Just blame Texas for Basalt political fight | AspenTimes.com

Just blame Texas for Basalt political fight

Scott Condon
A golf course expansion appears to be deep in the heart of Basalt.

Pitkin County Commissioner Patti Clapper thinks she knows why a golf course expansion proposal has run into a tough time in Basalt. Blame it on Texas, she says.During a meeting between the commissioners and Basalt Town Council this week, the Basalt staff used a map to show where the property eyed for the golf course expansion is located. The ranch is between the Elk Run subdivision and Holland Hills. While members of the two boards were staring at the map on the wall, Clapper reached a shocking conclusion.

“No wonder you’re running into problems,” she exclaimed. “You’re annexing Texas.”Indeed, the 200 or so acres that the Roaring Fork Club wants Basalt to annex has an irregular property boundary that gives it an uncanny similarity to the outline of Texas. (Judge for yourself from the picture of the map.)Just as some people see a likeness of the Blessed Virgin in the concrete of interstate underpasses or others see Mickey Mouse in the hide on a calf’s back, Clapper and others see Texas in the Roaring Fork Club plan.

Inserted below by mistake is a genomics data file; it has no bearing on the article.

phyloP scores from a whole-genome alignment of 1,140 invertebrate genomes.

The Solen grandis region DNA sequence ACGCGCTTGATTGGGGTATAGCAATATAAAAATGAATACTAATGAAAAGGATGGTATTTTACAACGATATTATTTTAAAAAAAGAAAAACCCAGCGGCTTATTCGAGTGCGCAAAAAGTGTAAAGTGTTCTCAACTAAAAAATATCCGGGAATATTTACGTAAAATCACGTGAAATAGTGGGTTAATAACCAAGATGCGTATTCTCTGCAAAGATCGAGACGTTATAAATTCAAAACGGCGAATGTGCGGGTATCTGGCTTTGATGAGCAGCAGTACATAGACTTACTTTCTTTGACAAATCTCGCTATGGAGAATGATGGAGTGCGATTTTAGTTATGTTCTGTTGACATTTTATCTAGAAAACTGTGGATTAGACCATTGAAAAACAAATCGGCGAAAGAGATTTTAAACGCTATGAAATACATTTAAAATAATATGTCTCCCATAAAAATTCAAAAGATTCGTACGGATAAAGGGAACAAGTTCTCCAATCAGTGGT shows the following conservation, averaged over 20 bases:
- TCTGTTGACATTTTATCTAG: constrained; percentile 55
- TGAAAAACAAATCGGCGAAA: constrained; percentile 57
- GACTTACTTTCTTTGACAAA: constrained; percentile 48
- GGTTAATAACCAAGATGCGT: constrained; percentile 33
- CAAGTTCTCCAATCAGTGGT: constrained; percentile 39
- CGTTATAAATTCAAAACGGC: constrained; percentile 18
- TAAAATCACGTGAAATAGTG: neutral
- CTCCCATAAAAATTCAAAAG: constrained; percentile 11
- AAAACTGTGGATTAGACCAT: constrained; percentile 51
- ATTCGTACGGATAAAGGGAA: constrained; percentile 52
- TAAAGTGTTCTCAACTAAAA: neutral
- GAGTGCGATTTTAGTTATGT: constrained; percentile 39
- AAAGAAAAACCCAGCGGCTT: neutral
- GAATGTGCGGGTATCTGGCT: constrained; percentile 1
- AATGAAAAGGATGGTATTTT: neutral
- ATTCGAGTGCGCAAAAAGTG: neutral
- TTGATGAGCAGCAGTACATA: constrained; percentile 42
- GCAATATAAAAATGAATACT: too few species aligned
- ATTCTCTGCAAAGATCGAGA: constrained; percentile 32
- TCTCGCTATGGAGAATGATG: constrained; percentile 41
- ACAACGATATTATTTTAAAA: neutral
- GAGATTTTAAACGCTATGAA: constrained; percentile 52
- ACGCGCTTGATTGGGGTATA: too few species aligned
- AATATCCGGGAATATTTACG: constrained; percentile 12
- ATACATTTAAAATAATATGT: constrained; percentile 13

Basalt Town Manager Bill Efting said he was thinking of the likeness months ago but didn’t raise the topic because he feared people would think he was crazy or crazier.Clapper’s discovery helped ease the mood of the discussion between the boards. Some Basalt officials are sensitive about the golf club plan because a citizens’ group has criticized them for reviewing the proposal when the town’s land use master plan says the ranch should remain rural. The citizens claim they will launch a petition drive to force a related issue onto the town’s ballot.

Clapper gave the Basalt officials a good-natured needling by noting it was fun to see them making headlines for a political controversy for a change.Scott Condon’s e-mail address is scondon@aspentimes.com


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